**SPOILER ALERT! We’re gonna talk about it all! Don’t read further if you’re not caught up!**
There’s lots to LOVE about Mad Men this season – but not a whole lot to LUST over.
I make this statement with dismay, because Mad Men was one of the first shows I watched with libidinous abandon for this WTF?! series on hot men, sex, fantasy and television. Why do women (like me!) lust after – and fall for – lying, cheating bastards like Don Draper? What is it that underlies their intense erotic allure?
Whatever “it” is, it has been conspicuously missing from Mad Men so far in Season 4. Don in his dark, shabby apartment. Don misspeaking like a rookie to a gossip-mongering journalist. Don losing the account for which he won the Cleo (and generally bucking under the pressure of a Sterling Cooper Draper Pryce under seige.) Don retreating to an underwater reverie as he swims laps in an effort to cut down on the booze. Don failing his struggling adolescent daughter. Don emabarking on a potentially meaningful relationship with a woman every ounce his savvy, upstart, tenacious peer.
Ew Ew Ew! Season 4 is a cold shower of un-arousing plot points.
But it’s making me think.
I’d previously argued in this series that a man like Don (and House!) is sexy to women BECAUSE of his callousness. Because of his disregard. Because he acts like an a$$hole. Because he’s read The Game. Because, I argued, we women nurture the fantasy that we could be The One to get through to him. To love him for everything he is. And to inspire him to change his ways. For us. How sexy is that?
But Don Draper of Season 4 is still for the most part a dick. Sure, we get treated to a few instances of emotion seeping forth, a few instances of panic striking, and one instance in which he breaks down and cries in sadness. But even “Vulnerable Don” is still a cad. And he’s majorly not sexy.
Don Draper of Season 4 is a man not on his feet. A man flailing in a world that no longer serves him absolutely. A man whose perfected life has crumbled around him. A man with wounded pride. (We can almost hear him tell himself: This is not my beautiful house. This is not my beautiful wife.) Don was always this man (see: the Mad Men opening credits sequence), but the difference is that now Don is a man who knows it.
The truth is, it wasn’t cold-hearted disdain that made Don sexy. It was power. Don was sexy when he was in control.
It’s worth noting that Roger Sterling used to be pretty sexy too – and now, seriously, is not. He’s in worse shape than Don all around, a shell of his former swaggering, philandering self. His encounters with Joan used to be the steamiest on the show even if the two of them were just talking to each other. Now their relationship has taken on a somber tone and gruesome implications. We’re watching Sterling self-destruct, and the tragi-comedy is that he didn’t kick the bucket before he sunk to the level of dictating his embarrassingly self-indulgent memoir. Remember when your heart leapt with every dapper, insinuating, Sterling turn of phrase? Yeah, I remember too. How the mighty are fallen. All together now: In life as in love, impotence is not libidinous.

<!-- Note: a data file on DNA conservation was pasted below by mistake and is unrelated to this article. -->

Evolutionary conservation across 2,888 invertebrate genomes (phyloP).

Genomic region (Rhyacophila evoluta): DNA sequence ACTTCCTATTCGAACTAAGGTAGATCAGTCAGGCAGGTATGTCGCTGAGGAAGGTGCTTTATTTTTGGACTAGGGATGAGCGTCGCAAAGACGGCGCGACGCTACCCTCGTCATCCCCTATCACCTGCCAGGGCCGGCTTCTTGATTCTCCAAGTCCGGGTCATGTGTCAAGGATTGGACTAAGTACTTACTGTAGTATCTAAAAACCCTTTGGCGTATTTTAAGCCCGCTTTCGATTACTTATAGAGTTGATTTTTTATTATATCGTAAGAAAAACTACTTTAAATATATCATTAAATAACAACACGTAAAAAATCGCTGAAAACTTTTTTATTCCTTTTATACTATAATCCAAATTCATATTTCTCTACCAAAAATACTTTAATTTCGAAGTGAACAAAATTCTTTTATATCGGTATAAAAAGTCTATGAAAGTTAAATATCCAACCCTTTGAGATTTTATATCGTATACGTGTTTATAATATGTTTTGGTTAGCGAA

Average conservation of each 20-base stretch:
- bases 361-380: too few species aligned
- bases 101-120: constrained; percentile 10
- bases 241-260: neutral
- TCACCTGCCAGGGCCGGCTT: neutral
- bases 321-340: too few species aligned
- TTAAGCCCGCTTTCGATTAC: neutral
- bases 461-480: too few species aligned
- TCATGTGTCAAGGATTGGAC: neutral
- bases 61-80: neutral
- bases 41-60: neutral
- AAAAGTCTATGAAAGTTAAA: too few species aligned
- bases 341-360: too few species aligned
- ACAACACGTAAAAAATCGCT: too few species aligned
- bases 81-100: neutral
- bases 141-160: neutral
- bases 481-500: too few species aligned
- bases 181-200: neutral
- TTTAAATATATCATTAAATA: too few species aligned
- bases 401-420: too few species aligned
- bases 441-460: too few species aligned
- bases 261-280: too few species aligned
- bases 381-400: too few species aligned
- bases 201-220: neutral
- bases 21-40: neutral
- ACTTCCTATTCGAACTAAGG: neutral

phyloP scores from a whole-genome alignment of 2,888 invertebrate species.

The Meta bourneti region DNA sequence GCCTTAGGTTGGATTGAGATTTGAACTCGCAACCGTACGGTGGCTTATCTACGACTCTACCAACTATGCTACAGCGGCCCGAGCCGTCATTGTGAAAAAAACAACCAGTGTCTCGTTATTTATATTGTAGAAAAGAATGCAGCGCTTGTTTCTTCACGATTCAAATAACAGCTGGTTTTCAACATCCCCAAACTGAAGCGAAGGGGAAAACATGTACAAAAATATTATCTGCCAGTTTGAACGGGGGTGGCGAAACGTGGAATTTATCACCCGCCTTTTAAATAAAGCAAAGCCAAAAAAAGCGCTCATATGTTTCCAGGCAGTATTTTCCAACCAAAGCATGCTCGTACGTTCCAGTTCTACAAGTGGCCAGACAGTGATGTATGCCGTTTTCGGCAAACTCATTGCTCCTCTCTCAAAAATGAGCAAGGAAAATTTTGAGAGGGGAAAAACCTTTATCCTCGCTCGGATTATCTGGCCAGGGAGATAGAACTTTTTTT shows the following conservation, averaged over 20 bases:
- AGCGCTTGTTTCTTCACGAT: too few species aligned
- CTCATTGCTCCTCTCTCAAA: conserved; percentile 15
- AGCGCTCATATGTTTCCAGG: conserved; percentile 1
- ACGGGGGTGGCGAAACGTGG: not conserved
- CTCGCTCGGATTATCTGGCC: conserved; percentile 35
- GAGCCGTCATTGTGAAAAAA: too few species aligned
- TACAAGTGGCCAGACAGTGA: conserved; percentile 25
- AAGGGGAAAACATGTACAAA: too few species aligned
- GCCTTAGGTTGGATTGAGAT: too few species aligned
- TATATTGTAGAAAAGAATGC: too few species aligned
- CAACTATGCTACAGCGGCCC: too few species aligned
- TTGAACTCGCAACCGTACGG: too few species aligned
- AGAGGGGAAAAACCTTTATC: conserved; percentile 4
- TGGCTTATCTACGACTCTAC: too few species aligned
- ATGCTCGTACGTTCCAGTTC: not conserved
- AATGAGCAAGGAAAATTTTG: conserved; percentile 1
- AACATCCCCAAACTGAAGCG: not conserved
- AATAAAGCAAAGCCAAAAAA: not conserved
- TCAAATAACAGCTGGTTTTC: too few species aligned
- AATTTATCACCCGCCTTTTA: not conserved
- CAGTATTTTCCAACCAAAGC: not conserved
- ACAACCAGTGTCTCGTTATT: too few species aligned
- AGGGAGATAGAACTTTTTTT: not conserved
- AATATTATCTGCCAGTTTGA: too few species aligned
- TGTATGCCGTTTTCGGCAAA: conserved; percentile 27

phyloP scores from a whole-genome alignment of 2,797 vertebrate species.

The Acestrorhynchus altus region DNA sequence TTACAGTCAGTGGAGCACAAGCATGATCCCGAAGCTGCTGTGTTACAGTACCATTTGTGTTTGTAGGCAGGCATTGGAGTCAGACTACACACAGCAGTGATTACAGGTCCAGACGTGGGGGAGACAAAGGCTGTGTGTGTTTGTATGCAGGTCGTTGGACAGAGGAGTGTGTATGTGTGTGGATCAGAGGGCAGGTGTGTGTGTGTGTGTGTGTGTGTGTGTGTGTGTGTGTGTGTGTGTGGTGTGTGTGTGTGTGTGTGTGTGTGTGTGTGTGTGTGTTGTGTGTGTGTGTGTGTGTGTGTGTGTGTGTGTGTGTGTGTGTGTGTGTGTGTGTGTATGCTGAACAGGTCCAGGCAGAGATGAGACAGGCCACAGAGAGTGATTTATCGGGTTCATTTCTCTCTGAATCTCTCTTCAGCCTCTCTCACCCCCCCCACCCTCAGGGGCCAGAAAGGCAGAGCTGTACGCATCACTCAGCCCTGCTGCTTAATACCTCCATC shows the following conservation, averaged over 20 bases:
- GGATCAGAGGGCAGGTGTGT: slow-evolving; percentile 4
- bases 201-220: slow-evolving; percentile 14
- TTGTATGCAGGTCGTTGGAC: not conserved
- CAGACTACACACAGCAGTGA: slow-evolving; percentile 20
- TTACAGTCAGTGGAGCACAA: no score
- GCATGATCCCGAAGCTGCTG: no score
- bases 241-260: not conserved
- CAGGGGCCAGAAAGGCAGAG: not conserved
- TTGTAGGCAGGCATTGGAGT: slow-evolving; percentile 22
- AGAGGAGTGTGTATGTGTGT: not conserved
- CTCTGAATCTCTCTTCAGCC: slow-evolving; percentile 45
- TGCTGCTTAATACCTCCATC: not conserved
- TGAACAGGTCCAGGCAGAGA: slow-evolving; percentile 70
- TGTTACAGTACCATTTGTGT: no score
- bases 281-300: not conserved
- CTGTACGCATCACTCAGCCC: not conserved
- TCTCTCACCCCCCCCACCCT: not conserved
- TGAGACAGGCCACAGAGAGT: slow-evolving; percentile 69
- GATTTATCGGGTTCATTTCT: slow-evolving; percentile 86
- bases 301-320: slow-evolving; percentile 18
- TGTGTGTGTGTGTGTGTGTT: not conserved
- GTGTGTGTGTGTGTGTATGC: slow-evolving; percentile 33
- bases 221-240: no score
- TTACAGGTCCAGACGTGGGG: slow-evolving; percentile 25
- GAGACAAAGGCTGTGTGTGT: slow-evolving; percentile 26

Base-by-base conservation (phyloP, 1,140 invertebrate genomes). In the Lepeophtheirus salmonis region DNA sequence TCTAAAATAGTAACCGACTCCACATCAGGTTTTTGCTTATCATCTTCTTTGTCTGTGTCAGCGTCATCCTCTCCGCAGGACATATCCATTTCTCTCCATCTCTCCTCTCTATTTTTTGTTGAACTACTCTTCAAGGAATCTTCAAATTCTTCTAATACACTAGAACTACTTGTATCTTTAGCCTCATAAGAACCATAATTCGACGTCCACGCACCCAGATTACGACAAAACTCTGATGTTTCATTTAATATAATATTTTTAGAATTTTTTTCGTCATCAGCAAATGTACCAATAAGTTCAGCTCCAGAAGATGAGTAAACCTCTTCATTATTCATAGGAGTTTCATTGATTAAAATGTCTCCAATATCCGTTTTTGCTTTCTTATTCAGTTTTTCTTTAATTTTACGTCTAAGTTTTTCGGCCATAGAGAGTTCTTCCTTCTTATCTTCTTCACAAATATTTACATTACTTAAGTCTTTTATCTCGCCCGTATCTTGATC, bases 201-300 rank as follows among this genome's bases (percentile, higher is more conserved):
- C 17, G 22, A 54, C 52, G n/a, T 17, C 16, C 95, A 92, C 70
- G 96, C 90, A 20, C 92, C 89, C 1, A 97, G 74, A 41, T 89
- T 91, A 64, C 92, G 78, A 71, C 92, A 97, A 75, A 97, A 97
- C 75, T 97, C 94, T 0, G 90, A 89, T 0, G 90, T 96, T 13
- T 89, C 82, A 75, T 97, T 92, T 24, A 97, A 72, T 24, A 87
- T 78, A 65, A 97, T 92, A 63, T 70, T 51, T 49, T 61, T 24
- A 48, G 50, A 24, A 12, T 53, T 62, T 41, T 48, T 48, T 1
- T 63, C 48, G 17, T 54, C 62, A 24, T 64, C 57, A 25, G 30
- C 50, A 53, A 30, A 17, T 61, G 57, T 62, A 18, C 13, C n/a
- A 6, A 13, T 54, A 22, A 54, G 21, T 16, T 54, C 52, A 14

So what does it say about our libidinous fantasies that watching these masculine demigods fall down to earth kicks all the hot desire out of us? What does it say about the power dynamics of sex? I’m not the first to declare that Mad Men is an astonishing exploration of the myth of the American male, and I’m certainly not the first girl to lust over Don, but I might be the first television blogger truly to lament that we can no longer escape into Don’s perfected universe and enjoy – for one hour a week – Don living the life, on top of his game, coming home to domestic bliss, but always on the prowl as if the world were at his beck and call. Because it was.
It turns out TV shows that make you think make for interesting blog posts. But at the end of the day, I just want to say, “Do me wrong, Don. But, for God’s sake, do me!”
**DISCLAIMER. Even though I’m complaining that Mad Men isn’t libidinous this Season, I DO think it is brilliant, genius, beautiful, modern and groundbreaking. Stay tuned for our WTF?! piece on Peggy’s dah!**
Rebecca Coale - aka Becky - is a writer, musician and producer. She and childhood best friend Jessica Donalds created Dating & Hookup and founded J&R Creative Media. Becky blogs about love poetry and modern life & womanhood. She lives with her husband, Howard Coale, and their family in Manhattan and Philadelphia.
datingandhookup.com is a website that explores modern romance in the Millennial era – which, let’s be honest, looks nothing like we were taught to expect. We feature essays, advice and social commentary with humor, compassion and brains, and we vow never, ever to publish a piece called “The 10 Best Ways to Satisfy Your Man in Bed”. Do click to submit your work to us. We love you.
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